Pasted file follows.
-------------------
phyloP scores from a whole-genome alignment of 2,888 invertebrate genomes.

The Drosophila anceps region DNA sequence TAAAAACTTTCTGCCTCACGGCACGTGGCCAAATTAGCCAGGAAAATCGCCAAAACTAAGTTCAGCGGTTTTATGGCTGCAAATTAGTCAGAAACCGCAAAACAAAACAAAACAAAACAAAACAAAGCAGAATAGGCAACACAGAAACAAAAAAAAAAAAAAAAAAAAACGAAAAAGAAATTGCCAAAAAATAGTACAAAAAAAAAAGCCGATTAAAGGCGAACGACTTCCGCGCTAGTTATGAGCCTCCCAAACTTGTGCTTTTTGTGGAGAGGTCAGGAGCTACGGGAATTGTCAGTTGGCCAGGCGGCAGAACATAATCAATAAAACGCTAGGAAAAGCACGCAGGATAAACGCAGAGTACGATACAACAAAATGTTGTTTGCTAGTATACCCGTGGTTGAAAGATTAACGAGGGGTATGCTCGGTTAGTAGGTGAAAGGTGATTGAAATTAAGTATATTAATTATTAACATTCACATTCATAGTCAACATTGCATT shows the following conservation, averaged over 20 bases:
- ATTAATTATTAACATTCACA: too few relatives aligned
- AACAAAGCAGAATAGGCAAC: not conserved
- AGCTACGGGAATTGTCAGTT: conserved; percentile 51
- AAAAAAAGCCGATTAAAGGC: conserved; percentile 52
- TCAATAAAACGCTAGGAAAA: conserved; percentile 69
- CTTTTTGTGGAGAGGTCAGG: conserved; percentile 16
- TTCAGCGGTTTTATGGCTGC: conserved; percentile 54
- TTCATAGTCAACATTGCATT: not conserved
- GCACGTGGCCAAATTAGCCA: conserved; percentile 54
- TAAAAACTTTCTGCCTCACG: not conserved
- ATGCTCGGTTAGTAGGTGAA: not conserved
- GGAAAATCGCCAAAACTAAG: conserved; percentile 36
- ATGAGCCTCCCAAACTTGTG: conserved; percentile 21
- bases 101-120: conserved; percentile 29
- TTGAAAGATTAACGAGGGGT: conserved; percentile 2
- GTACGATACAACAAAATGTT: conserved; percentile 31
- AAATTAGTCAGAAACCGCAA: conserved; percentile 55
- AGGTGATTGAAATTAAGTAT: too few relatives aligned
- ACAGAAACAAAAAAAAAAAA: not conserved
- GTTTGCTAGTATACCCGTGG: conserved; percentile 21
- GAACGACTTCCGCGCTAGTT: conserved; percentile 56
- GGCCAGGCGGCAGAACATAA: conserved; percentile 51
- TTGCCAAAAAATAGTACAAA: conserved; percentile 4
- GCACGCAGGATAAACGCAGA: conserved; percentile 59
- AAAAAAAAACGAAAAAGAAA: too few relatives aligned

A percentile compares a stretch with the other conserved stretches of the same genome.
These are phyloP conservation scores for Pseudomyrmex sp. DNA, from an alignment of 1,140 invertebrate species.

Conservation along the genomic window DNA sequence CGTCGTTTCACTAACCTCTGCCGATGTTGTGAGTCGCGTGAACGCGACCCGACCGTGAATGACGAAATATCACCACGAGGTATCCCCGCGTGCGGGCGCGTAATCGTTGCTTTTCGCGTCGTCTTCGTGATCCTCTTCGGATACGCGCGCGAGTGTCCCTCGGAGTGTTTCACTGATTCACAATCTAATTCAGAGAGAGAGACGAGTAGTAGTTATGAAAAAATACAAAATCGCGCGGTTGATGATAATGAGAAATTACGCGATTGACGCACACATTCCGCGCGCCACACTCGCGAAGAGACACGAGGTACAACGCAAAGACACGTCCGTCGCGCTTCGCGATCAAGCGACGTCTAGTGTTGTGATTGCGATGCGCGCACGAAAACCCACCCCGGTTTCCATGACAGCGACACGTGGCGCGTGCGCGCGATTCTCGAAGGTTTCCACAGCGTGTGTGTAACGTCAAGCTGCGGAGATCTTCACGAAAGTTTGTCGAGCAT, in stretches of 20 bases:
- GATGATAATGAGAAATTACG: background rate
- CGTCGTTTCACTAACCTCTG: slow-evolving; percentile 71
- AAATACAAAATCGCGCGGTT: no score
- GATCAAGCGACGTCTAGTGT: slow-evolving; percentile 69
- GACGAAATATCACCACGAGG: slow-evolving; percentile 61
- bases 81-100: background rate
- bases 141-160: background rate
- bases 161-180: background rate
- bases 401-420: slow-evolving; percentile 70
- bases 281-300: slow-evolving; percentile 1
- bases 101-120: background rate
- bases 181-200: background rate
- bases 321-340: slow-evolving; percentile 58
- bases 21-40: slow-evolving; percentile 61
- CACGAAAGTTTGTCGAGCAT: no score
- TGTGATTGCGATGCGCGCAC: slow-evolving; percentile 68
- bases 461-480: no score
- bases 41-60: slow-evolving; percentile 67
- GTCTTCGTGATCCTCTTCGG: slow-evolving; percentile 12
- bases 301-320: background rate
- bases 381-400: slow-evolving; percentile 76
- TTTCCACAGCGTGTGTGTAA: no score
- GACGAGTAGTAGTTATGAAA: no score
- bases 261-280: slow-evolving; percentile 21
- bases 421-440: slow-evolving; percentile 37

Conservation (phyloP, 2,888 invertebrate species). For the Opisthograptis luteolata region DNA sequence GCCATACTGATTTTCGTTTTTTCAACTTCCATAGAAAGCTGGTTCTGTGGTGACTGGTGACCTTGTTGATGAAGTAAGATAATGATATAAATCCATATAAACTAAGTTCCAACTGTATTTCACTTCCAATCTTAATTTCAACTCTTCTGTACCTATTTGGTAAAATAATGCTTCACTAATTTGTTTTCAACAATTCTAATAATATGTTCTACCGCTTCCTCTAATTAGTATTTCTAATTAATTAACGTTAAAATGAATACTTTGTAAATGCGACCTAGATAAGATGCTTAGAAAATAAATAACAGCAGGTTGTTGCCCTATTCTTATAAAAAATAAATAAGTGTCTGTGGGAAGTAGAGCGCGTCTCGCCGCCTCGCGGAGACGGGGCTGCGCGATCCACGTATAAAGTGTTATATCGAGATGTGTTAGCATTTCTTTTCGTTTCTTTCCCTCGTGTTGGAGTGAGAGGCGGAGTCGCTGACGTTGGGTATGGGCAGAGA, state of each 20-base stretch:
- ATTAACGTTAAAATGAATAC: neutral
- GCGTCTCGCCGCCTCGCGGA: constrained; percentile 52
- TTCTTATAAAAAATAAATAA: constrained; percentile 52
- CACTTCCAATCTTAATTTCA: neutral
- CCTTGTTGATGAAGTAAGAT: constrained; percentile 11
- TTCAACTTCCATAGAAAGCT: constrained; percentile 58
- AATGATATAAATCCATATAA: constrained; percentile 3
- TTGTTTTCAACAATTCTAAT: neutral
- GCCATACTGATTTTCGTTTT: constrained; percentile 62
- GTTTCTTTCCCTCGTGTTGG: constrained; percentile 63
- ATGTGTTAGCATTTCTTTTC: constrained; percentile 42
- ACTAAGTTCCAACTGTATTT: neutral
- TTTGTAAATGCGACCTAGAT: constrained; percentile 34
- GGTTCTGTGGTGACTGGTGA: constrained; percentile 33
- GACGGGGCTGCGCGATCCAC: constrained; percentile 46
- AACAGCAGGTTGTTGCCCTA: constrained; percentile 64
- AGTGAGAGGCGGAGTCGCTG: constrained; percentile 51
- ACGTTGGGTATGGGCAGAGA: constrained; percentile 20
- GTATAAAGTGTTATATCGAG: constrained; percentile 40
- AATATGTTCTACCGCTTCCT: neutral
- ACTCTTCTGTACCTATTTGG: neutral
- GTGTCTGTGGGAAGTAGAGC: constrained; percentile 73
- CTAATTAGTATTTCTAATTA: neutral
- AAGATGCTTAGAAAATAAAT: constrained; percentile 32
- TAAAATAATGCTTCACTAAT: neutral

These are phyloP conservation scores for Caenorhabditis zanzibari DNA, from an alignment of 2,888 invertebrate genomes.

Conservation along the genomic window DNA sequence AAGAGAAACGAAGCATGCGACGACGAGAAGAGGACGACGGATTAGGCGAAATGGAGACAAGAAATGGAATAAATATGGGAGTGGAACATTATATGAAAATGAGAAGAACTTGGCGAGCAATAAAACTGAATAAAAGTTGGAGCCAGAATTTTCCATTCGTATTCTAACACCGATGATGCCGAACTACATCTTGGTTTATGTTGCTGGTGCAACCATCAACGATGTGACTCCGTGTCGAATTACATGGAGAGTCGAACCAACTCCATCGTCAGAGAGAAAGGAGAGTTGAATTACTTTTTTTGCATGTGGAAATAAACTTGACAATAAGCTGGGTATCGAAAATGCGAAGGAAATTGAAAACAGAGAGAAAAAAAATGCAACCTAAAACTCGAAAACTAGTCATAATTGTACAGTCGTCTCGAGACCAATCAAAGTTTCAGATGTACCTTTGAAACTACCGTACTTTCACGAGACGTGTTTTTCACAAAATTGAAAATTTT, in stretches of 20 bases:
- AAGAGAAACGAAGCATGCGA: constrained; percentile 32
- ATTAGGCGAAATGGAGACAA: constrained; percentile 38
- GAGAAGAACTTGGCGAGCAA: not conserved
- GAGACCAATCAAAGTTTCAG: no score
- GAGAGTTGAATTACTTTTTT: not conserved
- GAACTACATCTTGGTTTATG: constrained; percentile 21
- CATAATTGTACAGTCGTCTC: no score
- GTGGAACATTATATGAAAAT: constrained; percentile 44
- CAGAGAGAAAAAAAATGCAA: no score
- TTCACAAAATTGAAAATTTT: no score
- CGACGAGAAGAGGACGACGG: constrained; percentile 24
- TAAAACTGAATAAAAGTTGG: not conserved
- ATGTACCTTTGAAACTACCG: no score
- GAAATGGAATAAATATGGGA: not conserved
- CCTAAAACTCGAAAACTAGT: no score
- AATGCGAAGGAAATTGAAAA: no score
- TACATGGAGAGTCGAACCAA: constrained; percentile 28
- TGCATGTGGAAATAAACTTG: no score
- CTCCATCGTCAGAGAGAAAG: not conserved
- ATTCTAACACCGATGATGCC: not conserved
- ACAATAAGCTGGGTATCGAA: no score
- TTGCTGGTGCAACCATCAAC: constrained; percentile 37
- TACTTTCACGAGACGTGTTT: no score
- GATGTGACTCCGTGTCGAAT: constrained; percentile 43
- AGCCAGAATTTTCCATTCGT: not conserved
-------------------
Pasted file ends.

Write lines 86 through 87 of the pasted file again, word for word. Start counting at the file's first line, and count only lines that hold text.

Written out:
- GAGAAGAACTTGGCGAGCAA: not conserved
- GAGACCAATCAAAGTTTCAG: no score